While Haas F1 is getting ready to start its first full season in Formula 1, the US Grand Prix has a dark cloud over it from the money and sanctioning fees side of the equation and some fans still feel slightly miffed as to why an American driver won’t be racing in 2016.
All of this adds to the circling confusion as to why F`1 isn’t penetrating the US market like many fans would like it to. According to Ryan Hunter-Reay, F1 needs more races and not simply a race team.
“It is so hard to crack the sporting market in the United States because it is so saturated. We have football, basketball, baseball – there are so many options you have to capture the fans’ attention,” Hunter-Reay told Sky Sports.
“I think Formula 1 racing in general can do it, but it is going to take more of a presence in the United States other than just a team that calls itself ‘USF1’ even though it is based in the UK, which it has to be I think.”
The challenge here is that as F1 lacks a serious foothold in the US, few race promoters and circuit owners are willing to invest in the infrastructure and sanctioning fees to host a race.
The debate over F1’s ability to find purchase in an already crowded marketplace for sports-minded fans attention continue when you throw in a team, a race(s) and an American driver. Which of these or what combination of the three does it require to magically switch the F1 light on in the heads of the dullards in the US?
The simple answer is none of them on their own but given the right investment and same state of integrity, an American driver in an American team that is fighting for podiums and an American race would certainly go a long way to getting F1 back in the minds of the US motorsport fans.
Many recant the tale of Mario Andretti and how having an American driver would magically set the F1 fan base alight in the US. What we forget here is that Mario was fighting for championships, not running in the back in a Marussia. If simply having an American driver was the tonic, Scott Speed would have saved F1 for the US but that didn’t register the smallest blip on the F1 Richter scale in the US.
I also applaud Lewis Hamilton for his press junket lately at his own expense to promote not only his brand but F1 vicariously. That helps a lot and the more other teams and drivers do that, the better.
Ryan Hunter-Reay reckons the issue of an American driver really could be tied to the recent woes of Indycar as it ceased to be a ladder system for F1:
“Once upon a time there was a road to Formula 1 through IndyCar success and I just think that after a few weak years by IndyCar that kind of went away. Now IndyCar’s championship is as strong as ever, I think it is the best and most competitive it has ever been, and I’m not just saying that because I am in it. We demonstrate that week in, week out with the product on track.”
There is something to that because it’s difficult for a young driver to pack a bag and leave for Europe in the hopes of finding a ride. The US is a big country and if Indycar was a more competitive series with more road course and a better commercial structure and driver development program, they could be a great launching pad for F1 talent but as it is, they are having trouble getting out of their own way.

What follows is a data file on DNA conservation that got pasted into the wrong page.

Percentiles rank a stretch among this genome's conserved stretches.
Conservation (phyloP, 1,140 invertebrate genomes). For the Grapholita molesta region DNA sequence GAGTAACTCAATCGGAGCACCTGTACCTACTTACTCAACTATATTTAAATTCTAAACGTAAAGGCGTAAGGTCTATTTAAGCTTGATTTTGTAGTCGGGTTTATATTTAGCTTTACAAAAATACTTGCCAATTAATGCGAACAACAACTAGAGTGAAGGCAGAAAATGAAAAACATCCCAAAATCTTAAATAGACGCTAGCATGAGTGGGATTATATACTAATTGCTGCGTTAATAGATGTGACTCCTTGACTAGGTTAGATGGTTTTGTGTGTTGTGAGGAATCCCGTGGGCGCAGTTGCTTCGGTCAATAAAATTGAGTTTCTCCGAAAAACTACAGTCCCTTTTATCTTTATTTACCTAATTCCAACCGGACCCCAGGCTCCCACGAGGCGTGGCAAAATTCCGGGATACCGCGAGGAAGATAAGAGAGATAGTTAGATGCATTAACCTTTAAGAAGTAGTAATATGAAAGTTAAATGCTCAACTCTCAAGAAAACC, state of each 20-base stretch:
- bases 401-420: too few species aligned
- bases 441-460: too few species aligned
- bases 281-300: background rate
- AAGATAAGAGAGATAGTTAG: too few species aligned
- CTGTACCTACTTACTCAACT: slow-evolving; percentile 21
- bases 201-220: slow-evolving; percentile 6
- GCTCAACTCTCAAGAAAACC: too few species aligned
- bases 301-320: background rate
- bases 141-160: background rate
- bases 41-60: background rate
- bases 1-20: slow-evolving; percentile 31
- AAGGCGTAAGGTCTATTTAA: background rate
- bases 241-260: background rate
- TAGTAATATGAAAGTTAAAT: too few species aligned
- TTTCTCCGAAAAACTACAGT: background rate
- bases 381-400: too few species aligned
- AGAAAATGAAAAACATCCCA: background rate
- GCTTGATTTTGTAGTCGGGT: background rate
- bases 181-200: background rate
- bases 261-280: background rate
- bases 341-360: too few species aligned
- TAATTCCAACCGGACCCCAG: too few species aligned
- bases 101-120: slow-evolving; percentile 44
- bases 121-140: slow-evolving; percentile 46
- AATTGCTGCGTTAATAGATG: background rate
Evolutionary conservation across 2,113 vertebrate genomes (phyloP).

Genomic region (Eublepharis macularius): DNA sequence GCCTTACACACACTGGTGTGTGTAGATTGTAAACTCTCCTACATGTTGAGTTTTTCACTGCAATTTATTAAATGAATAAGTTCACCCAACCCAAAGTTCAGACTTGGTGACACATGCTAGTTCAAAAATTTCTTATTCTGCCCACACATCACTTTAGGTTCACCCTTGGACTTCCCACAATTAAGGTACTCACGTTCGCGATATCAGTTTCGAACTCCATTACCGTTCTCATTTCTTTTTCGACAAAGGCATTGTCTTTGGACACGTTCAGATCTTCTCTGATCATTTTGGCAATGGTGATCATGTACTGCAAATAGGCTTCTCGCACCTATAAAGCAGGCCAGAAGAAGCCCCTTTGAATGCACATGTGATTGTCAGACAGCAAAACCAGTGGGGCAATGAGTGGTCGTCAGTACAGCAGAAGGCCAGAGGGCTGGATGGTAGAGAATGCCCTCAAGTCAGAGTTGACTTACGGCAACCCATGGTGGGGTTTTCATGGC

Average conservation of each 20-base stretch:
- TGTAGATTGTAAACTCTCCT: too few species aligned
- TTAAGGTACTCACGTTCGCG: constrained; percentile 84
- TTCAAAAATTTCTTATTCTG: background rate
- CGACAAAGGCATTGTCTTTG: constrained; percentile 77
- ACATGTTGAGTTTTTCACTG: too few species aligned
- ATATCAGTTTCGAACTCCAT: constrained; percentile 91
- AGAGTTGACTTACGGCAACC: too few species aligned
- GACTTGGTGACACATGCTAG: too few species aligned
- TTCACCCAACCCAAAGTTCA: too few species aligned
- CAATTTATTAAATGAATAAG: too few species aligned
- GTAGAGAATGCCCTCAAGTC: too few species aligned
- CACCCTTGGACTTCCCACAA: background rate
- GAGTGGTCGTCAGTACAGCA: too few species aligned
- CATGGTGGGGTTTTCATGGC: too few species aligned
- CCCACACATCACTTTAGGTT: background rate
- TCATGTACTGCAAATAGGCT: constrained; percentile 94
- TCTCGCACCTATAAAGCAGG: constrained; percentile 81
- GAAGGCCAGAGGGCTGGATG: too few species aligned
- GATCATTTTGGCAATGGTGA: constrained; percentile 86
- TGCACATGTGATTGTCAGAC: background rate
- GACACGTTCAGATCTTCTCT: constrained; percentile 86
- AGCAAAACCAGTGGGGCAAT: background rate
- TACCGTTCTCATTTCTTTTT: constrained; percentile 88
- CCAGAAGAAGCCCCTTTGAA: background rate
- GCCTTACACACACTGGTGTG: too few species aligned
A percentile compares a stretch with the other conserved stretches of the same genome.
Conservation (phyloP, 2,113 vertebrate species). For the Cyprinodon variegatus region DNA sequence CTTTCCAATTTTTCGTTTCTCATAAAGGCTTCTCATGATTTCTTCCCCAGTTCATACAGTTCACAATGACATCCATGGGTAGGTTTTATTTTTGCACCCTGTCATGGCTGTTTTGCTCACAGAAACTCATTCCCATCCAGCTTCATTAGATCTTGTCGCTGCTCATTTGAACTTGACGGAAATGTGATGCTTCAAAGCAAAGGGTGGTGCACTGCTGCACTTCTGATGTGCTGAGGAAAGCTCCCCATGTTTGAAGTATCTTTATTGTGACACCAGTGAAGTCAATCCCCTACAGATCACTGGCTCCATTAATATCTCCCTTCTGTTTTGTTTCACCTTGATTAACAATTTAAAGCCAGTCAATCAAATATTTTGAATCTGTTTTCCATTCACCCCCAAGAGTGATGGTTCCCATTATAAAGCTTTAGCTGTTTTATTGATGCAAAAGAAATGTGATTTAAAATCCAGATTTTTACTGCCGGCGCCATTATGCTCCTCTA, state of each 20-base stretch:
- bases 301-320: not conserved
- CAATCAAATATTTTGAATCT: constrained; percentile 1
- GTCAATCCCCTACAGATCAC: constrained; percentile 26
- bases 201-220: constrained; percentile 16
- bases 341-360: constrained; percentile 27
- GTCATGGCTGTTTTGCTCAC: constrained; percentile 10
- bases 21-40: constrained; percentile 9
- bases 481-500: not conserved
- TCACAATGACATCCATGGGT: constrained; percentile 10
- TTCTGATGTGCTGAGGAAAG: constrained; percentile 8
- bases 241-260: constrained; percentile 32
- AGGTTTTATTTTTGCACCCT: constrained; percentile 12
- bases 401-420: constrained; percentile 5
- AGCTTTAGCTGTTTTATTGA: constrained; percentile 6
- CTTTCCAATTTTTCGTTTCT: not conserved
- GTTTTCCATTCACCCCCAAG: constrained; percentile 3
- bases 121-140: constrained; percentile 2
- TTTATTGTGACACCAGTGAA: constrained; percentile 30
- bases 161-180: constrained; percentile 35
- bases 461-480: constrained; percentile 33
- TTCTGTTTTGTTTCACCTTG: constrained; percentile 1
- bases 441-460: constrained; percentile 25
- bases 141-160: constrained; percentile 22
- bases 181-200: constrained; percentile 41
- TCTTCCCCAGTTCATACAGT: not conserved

The challenge is that Haas F1 is entering F1 for brand building in Europe and around the world. I haven’t heard Gene Haas talk about his aspirations to win races and challenge for titles. That’s not an indictment as it takes time to consider even getting close to that level of competitiveness in F1. Having said that, his main goal is to brand Haas Engineering.
In my mind, the single biggest way to get F1 back in the spotlight in America is to have Ford or GM start a works team with an American driver and seriously well-funded operation to take the fight to F1’s European power base. An all-out war and assault by an American company like Ford did in the late 60’s with Ferrari at Le Mans. They would need to have one goal…win titles.
If Ford assembled the brightest engineers and racing professionals for Ford F1 and hired Alexander Rossi and Josef Newgarden to drive for them and used their Essex location in the UK as a base of operations and staging, I think people would take notice. Ford could bring in Jay Leno and other US car nuts to promote their efforts and get the general public thinking Ford versus the world.
Also, Bernie Ecclestone would need to make a few concessions with Ford and also other possible race locations in order to get two races in the US profitable, not just existent. As much as I suggest that America (Ford) needs to make a significant investment in F1, so too does F1 need to make a serious investment in America. It has to be reciprocal or it won’t work.
What also needs to happen is that JMI’s Zac Brown needs to get a marketing package prepared for US companies to get behind the Ford F1 team and local races and he needs to work with FOM on how those marketing dollars are split with promoters, team and F1. Zac can do it, he’s a professional but the package has to be replete with fan-sensitive promotional opportunities such as paddock access and more when the series is in the US.
If A US contingent of Ford, major corporations and race promoters come to Mr. E with a billion dollar budget and serious long-term commitment to F1, they will get his attention and can perhaps build a serious footprint in F1. The bigger question might be, would European race fans want or even like that much of an American footprint on their sport?
Hat Tip: Sky Sports F1